443. Private partitions. Private partitions are frequently made, but there is always a risk that sime shareholders will become dissatisfied and allege that the division was only one for convenience of cultivation,and was not intended to be of a prrmanent character. Landowners therefore,especially when the area keld in common is largeand the share holders numetous, usually apply to the revenueauthorities tomake thepertition for them. A private partition may also by affirmed after due enquiry by as Assistant Collector of the 1st grede on the application of any of the persons interested init. Although no formal application has been lodged, the patwari is bound to record voluntary partitioins for orders in the mutation register as soon as they have been acted on. In passing orders on such cases,care must be takennot bo treat as partitions of proprietary rightarrangements which the parties did not intend to ne permanent. Shareholders may be comtent for years to have in their cultivating possession less than their forr shere of a common holdingwithout inteningto give up any partof their right of ownership. Of any ofthem objects to the record of kthe alleged partition and the attestiong officer considers the objection valid, he shouldrefuse mutation of names and refer the party seeking it to proceedings under section123 of the land Revenue act. But ifhe finds that the objection is vexatious or frivolous, and that fair private partition has actually been carried out he should record the objection and his proposed lorder disallowing it, and other assistant collector of the 1st grade authorized by the deputy commissionerto deal with these cases.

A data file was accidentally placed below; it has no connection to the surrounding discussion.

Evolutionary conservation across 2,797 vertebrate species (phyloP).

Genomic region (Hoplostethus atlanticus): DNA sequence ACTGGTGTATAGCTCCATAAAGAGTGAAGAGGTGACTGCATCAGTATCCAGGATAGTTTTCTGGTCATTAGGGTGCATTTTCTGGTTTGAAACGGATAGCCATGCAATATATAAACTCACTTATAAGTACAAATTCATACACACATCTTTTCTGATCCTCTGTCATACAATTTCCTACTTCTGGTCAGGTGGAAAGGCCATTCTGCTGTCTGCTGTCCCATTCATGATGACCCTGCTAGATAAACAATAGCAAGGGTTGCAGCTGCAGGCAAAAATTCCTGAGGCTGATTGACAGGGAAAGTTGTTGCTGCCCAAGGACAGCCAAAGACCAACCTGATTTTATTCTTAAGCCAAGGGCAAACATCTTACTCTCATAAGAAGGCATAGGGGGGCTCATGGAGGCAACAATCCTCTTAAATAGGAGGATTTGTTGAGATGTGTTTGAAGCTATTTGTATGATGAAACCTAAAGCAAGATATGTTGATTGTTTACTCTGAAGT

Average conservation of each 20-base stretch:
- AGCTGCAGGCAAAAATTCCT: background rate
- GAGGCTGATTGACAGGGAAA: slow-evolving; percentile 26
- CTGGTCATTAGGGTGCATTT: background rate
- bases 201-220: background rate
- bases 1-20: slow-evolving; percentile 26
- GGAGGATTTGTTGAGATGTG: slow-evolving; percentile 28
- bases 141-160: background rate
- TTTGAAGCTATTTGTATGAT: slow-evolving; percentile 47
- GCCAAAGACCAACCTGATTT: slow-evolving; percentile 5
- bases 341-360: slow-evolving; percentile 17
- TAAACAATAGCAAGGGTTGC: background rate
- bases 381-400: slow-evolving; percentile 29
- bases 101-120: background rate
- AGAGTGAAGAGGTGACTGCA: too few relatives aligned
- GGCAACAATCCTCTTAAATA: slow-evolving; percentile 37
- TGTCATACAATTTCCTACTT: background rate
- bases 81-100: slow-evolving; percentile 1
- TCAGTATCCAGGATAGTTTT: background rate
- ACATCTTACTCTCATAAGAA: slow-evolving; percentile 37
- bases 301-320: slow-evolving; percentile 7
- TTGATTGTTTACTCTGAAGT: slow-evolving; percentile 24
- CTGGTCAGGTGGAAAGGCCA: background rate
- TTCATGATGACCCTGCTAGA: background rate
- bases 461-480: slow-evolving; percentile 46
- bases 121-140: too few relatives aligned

No report made to patwari and no proceedings taken under the act for finalisatio of partirtion cannot be recognised.
444. Complete and incomplete partitions. Partirions are of two kinds:complete and incomplete. Where a complete partition is made, there is a total severance if rights liabilities. They have always been looked on with much disfavour in the punjab, where they cannot be carriled out without the express consent of the financial commissioner( section 110(1)-cf. Paragraph 1 of finan cial commissioner’s book circular no xlviii ov 1860 and paragraphs 1 and 2 of chapter xiii of rules under act xxxiii of 1871). In complete partitionas do not affect the foint liability of the shareholders for the revenue of the divided holdings and still less do they operate to create new estates. The former fact is not of much practical importance. The officer who makes the partitions is requied to distribute the revenue of the divided land over the new holding which have been created. If in the case of a complete partition a fraudulent or erroneour distrinution takes place, the local Government may, at any time within twelve years after the discovery of the mistake,order a fresh distribution. For this purpose the best estimate passible must be made of the assets of each astate at the time of its formation.